For Nikkei Inc., Japan’s biggest financial news group, Thursday’s $1.3 billion deal to buy the Financial Times capped a lengthy pursuit of the pink-hued newspaper.
Eager to diversify outside of its home market and gain gravitas in the English-speaking world, Nikkei had approached owner Pearson Plc repeatedly over the past few years about buying the FT, only to be told the title wasn’t for sale, according to people familiar with the matter who asked not to be identified because the information is private.
That changed suddenly several weeks ago, when Pearson and its chief executive officer, John Fallon, had a change of heart that opened a path to a deal.
The following is based on off-the-record conversations with people involved in the sale, all of whom asked to remain anonymous in order to speak freely.
The race that followed between Nikkei, Germany’s Axel Springer SE and other suitors for FT Group, which includes the storied newspaper and smaller publications, showed how top-tier media properties can still attract intense interest from potential buyers, even as digital competitors upend the journalistic landscape.
Nikkei and Springer’s competition came so close to the wire that the FT’s own homepage was still reporting the German group as the leading bidder after Nikkei had announced its deal.
Pearson fired the starting gun early in the British summer, when the company put word out to potential buyers that it was prepared to sell.
After years of on-and-off deliberations, Fallon believed a long and costly project to transform the FT into a digital-first media platform was beginning to bear fruit, making it ripe for a sale. At the same time, Pearson’s corporate mission was moving sharply away from that of the FT. The company has shed most of its media properties to focus on its more lucrative education businesses.
Axel Springer, the publisher of best-selling tabloid Bild and an investor in Business Insider, also forced the issue. Along with Google Inc. and a number of private-equity firms, it had been in discussions with Pearson since the beginning of the year that focused on content and distribution partnerships. In Axel Springer’s case, though, those discussions had gradually turned to serious deliberations about an outright acquisition.
Eager to get the best possible price, Pearson then asked its advisers to contact other potential buyers to gauge their interest, among them France’s Vivendi SA and Bloomberg LP, the parent of Bloomberg News.
Nikkei and Springer, however, soon emerged as the most serious contenders for the paper, for which Pearson was asking about 800 million pounds ($1.2 billion).
Spokesmen for Pearson, Google, Vivendi and Bloomberg declined to comment, while a representative for Axel Springer didn’t immediately respond to a request for comment. Bloomberg competes with the FT to provide news and financial information.
Incongruously for a title associated with dapper London bankers, within Pearson the sale effort was code-named “Falstaff,” for the portly, hard-drinking Shakespearean buffoon. The primary venue for talks was more appropriate to the FT’s history: Pearson’s executives and advisers huddled at the offices of the law firm Freshfields Bruckhaus Deringer on Fleet Street, the traditional home of the British press.
Freshfields, boutique investment bank Evercore Partners Inc., Goldman Sachs Group Inc. and JPMorgan Chase & Co. advised Pearson.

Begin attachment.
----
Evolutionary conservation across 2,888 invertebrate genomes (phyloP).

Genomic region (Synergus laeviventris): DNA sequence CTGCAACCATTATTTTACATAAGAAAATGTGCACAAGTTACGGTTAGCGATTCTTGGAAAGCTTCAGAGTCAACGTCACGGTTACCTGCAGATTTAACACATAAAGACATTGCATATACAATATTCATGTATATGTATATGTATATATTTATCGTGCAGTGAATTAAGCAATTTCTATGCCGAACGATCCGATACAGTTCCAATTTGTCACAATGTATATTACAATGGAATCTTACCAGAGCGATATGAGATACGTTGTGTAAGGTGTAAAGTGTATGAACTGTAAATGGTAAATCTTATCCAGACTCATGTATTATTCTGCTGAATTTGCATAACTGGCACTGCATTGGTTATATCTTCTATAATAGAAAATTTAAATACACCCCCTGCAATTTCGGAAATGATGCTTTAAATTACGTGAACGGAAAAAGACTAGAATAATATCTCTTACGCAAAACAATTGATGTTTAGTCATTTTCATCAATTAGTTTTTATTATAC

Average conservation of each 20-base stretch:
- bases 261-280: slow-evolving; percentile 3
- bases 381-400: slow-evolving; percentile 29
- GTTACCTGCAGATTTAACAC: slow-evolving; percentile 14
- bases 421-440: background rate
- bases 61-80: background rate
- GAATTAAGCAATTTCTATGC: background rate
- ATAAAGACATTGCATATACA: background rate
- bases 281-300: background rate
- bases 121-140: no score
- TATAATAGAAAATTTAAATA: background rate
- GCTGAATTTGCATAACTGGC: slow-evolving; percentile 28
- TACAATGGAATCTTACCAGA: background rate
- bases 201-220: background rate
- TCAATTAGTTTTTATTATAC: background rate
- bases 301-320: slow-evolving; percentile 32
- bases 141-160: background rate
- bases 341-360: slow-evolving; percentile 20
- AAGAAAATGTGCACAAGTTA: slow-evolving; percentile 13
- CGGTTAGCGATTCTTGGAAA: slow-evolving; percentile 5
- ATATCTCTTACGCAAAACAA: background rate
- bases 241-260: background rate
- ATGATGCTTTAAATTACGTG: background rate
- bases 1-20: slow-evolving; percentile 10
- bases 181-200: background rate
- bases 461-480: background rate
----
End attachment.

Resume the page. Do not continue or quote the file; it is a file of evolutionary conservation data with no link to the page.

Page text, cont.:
Efforts to keep discussions under wraps stumbled on Monday, when Bloomberg reported that the company was exploring a sale of the FT and named Axel Springer as a potential buyer. With Pearson earnings looming on Friday, the talks accelerated, with a goal of getting a deal agreed beforehand.
Up until Thursday morning, Axel Springer was clearly in the pole position. An hour before the deal was announced to the public, it was still in the lead. That changed suddenly when Nikkei responded with a knockout last-minute offer about 100 million pounds higher than Axel Springer’s.
In an e-mail to subscribers around 3 p.m. London time, Nikkei announced that it was the winner –- stunning FT journalists who’d already begun to joke via Twitter about practicing their German.
The intensity of the competition was reflected in the 844-million-pound price, which excludes Pearson’s stake in The Economist and the building on the banks of the Thames that houses the FT’s London headquarters.
It values the FT Group at 35 times adjusted operating profit. The Washington Post was valued at 17 times a similar earnings metric in its 2014 sale to Amazon.com Inc.’s founder, Jeff Bezos.
Nikkei, advised by bankers from Rothschild, had to bump its offer price several times without knowing for sure who its competitors were, or how numerous. Skadden Arps Slate Meagher & Flom was Nikkei’s legal adviser.
The deal is the largest foray ever into English-language media by a Japanese company. It follows much smaller overseas experiments by Nikkei, including a deal last year to buy a stake in the design and lifestyle magazine Monocle, and the 2013 start of the Nikkei Asian Review, an English weekly.
The FT, with some 600 journalists, deep links to the British establishment, and a long history of editorial independence, will be a far greater challenge. At a media briefing in Tokyo on Friday, Nikkei CEO Naotoshi Okada said he would “cherish” the FT’s autonomy while also seeking to run “more and more” Nikkei articles in the British paper.
“We wanted a new owner committed to editorial independence and focused on journalism,” Fallon said on a Thursday conference call. “We believe we got fair value for the FT and found it a good home.”
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(An earlier version of this story was corrected to fix an incorrect reference to the FT’s purchase price.)